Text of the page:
When that bill was before the House, we were told that it was critical that it be fast-tracked through the House of Commons because it was needed to deal with the boatloads of people arriving on the shores of British Columbia claiming refugee status and changes to the immigration system were needed.

Now that very same bill is before the Senate and the government is saying that the legislation needs to be put through to deal with terrorists. This is the same piece of legislation. It needs to be strengthened and the government needs to listen to some of the proposed amendments. It is critical that we deal with that. It has not been dealt with.

It is the culture that has to change. I encourage the government to take the opportunity with the acceptance of this modernization bill, as it is called, to modernize the culture rather than modernizing parliament. Let us bring back what Canadians really want.

There are so many other issues with which we need to deal. We often hear of the importance of having an elected Senate to bring back accountability and integrity. I fully support the need to reform the Senate, but the members of the House need to look in the mirror. The House is more dysfunctional than the Senate.

When we talk of modernizing parliament, we should talk about empowering all 301 parliamentarians from all parties to bring these ideas forward and make a difference. Some of the best work done in parliament is at the committee level. There we have committees of 16 or 17 members of parliament from all parties who bring in witnesses and have a great opportunity for debate.

I appreciate there are some changes coming with respect to the televising of these committees. I have to admit that I personally have some concern with that recommendation. As opposed to concentrating on the important work that is accomplished now, it may actually give rise to a desire to grandstand before the television cameras. I feel that committees are very effective. One of the highlights of my parliamentary career is my involvement with committees and the work that we have been able to accomplish. Therefore, I do have some concerns there.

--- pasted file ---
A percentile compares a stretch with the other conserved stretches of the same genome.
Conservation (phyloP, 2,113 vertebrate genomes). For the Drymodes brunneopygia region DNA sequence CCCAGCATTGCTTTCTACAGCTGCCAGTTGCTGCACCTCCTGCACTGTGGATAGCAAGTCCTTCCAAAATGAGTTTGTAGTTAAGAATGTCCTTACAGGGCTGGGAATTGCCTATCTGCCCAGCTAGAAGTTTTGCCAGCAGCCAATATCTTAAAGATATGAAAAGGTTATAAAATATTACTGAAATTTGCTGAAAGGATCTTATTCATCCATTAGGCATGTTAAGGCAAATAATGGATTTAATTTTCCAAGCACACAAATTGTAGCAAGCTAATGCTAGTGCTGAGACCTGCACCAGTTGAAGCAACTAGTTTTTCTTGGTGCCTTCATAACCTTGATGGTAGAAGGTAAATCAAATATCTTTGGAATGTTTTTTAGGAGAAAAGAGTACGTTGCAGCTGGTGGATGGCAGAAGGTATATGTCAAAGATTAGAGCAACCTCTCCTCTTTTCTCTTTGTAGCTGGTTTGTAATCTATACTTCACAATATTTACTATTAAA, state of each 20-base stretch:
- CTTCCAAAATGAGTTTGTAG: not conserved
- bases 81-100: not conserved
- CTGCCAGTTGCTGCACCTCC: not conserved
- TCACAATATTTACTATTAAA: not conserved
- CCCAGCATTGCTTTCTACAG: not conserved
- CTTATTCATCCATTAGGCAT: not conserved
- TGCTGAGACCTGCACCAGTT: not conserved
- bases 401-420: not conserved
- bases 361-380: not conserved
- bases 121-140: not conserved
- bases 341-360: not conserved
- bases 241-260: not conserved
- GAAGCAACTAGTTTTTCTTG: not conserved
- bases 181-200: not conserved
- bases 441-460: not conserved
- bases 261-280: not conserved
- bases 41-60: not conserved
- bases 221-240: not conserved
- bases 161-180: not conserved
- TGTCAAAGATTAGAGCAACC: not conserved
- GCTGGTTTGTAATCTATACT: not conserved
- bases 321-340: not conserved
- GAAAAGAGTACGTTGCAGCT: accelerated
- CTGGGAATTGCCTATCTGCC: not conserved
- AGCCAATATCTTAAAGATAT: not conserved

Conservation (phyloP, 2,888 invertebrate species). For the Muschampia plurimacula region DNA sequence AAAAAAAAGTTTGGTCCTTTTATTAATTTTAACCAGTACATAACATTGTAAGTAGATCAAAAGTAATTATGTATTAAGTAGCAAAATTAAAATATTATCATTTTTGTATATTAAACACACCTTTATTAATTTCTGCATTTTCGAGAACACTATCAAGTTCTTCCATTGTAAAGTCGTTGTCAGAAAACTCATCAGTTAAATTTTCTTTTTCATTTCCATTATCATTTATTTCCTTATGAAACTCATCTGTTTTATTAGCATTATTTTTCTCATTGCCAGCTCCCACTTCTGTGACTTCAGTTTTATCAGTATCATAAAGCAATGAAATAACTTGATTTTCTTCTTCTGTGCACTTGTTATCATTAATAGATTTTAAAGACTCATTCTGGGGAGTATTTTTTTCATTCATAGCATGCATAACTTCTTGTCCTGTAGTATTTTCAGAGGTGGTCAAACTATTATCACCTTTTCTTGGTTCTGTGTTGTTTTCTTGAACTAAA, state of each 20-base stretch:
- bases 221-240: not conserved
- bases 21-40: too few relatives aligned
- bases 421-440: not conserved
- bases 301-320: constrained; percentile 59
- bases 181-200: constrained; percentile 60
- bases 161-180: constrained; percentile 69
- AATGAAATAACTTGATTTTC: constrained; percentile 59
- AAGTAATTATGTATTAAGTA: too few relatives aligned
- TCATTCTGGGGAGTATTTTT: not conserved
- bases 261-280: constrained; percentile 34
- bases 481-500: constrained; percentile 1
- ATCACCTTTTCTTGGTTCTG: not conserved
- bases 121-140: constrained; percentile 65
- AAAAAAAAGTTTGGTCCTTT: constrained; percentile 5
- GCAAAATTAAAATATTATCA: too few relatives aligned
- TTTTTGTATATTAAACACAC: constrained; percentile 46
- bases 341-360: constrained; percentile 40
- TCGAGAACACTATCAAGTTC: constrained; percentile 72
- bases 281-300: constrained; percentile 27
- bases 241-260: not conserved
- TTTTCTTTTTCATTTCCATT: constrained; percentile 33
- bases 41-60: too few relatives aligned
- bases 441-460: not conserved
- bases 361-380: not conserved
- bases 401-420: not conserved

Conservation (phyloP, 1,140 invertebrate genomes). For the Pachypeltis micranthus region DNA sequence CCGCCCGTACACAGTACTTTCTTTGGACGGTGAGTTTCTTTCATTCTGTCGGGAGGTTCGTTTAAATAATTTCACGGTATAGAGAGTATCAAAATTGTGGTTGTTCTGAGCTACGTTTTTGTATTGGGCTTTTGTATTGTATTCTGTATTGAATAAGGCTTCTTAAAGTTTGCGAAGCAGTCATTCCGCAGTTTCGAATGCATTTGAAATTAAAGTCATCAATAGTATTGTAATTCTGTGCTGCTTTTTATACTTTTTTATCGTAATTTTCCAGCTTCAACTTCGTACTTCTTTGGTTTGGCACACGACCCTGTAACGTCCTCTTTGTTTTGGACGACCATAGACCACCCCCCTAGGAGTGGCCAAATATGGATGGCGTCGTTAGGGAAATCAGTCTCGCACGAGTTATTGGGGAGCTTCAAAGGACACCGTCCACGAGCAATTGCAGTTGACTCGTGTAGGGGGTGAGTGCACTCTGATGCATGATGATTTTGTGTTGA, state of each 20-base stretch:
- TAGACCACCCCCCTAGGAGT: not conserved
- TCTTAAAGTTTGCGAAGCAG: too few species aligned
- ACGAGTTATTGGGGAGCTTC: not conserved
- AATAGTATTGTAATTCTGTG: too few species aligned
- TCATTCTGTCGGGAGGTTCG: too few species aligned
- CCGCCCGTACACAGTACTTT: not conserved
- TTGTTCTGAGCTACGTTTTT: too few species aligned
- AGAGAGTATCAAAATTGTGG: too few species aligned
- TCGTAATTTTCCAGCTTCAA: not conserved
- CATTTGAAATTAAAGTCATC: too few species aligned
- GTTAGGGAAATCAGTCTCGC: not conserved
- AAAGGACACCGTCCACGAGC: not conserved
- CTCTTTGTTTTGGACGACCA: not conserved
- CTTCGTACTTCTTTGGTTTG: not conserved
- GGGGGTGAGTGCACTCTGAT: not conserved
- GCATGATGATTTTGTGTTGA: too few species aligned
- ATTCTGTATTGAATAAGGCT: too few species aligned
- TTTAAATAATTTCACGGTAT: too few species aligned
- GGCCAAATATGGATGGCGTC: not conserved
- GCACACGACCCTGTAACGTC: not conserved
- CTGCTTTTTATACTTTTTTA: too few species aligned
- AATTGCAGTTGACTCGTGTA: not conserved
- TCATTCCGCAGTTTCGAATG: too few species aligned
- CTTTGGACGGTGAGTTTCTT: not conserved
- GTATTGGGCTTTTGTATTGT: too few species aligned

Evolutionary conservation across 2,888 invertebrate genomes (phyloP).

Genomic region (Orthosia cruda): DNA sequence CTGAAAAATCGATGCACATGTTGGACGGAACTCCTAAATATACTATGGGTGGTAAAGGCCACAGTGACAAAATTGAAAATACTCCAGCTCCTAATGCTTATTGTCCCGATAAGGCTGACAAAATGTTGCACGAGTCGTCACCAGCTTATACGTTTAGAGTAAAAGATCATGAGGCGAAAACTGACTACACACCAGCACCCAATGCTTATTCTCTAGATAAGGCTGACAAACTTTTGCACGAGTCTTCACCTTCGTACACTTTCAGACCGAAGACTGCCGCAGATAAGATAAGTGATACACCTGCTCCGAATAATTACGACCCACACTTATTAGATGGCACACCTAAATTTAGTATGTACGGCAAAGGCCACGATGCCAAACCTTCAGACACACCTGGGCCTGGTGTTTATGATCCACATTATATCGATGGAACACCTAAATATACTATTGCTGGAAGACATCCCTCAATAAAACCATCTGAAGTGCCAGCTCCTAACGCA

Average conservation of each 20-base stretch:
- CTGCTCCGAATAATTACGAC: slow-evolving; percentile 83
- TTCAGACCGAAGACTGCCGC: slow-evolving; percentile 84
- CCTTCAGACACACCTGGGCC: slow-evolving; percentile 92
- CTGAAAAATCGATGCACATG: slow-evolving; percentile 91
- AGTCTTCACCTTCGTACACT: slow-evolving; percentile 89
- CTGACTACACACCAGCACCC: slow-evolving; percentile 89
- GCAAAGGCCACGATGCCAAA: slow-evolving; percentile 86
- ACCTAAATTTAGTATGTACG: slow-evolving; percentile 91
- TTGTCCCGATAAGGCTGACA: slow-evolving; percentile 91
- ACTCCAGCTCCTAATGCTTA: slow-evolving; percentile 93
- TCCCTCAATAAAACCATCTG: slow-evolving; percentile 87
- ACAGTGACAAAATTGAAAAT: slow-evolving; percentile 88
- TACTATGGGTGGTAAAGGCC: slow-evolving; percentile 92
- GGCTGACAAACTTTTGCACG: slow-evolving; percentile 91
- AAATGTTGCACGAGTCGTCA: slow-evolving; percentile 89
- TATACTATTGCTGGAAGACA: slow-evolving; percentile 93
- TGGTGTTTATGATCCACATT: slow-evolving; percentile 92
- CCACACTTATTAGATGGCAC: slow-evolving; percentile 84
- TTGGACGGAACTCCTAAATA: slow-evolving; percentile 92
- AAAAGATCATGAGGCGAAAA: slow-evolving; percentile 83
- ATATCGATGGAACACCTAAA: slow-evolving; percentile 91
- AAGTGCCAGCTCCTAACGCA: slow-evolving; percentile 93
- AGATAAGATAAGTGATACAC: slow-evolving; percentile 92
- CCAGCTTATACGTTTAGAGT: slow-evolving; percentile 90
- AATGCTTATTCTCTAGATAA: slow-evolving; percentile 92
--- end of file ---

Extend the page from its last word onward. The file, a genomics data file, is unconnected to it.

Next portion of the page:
Although, I believe committees do some incredible work, but the reports they write almost always sit on a minister's shelf collecting dust and never see the light of day. There are millions of dollars every year spent in committees. They go out and talk to Canadians, they research and study these reports and listen to witnesses, yet the report never sees the light of day. Everyone in the House knows that. There are numerous hard examples.

If we are going to modernize parliament, we need to look at how we can change the culture in the House. How do we empower parliamentarians from all parties? How do we remove the partisan chip that is there?

I appreciate that the government has a mandate to govern and that cabinet has to bring forward this legislation. I understand that, I accept it and I support that. However, that does not mean that it has to gag its own backbenchers and all the opposition members. Nor does it mean that it has to ram through closure to get a bill through.

There is a reason why this is happening. It is because there is an outcry from Canadians that this is not the direction in which they want to go. When it comes from government members and they are completely ignored, when they are forced to vote with the government or face the wrath of the Prime Minister that they may not be candidates for that party in the next federal election, that is wrong. That is what needs to change.

I appreciate there are some positive steps in this document toward modernizing parliament, I feel it is important to stand up and state that we must be willing to change the culture when parliamentarians bring forward these excellent private members' bills.

What does the government do? It does not make them votable. The committee has the power to deem which private members' bills are votable. There are many good ones that have never seen the light of day. The government votes against the ones that do. Once in a while it rewrites them into its own legislation. Why does it not allow us to pass these bills?

I would encourage a change in the culture, but I am not convinced it can happen under the leadership we have now. I hope we will see steps in that direction with this report. Whether the government is willing to change the culture and make a difference in parliament will remain to be seen in the years ahead.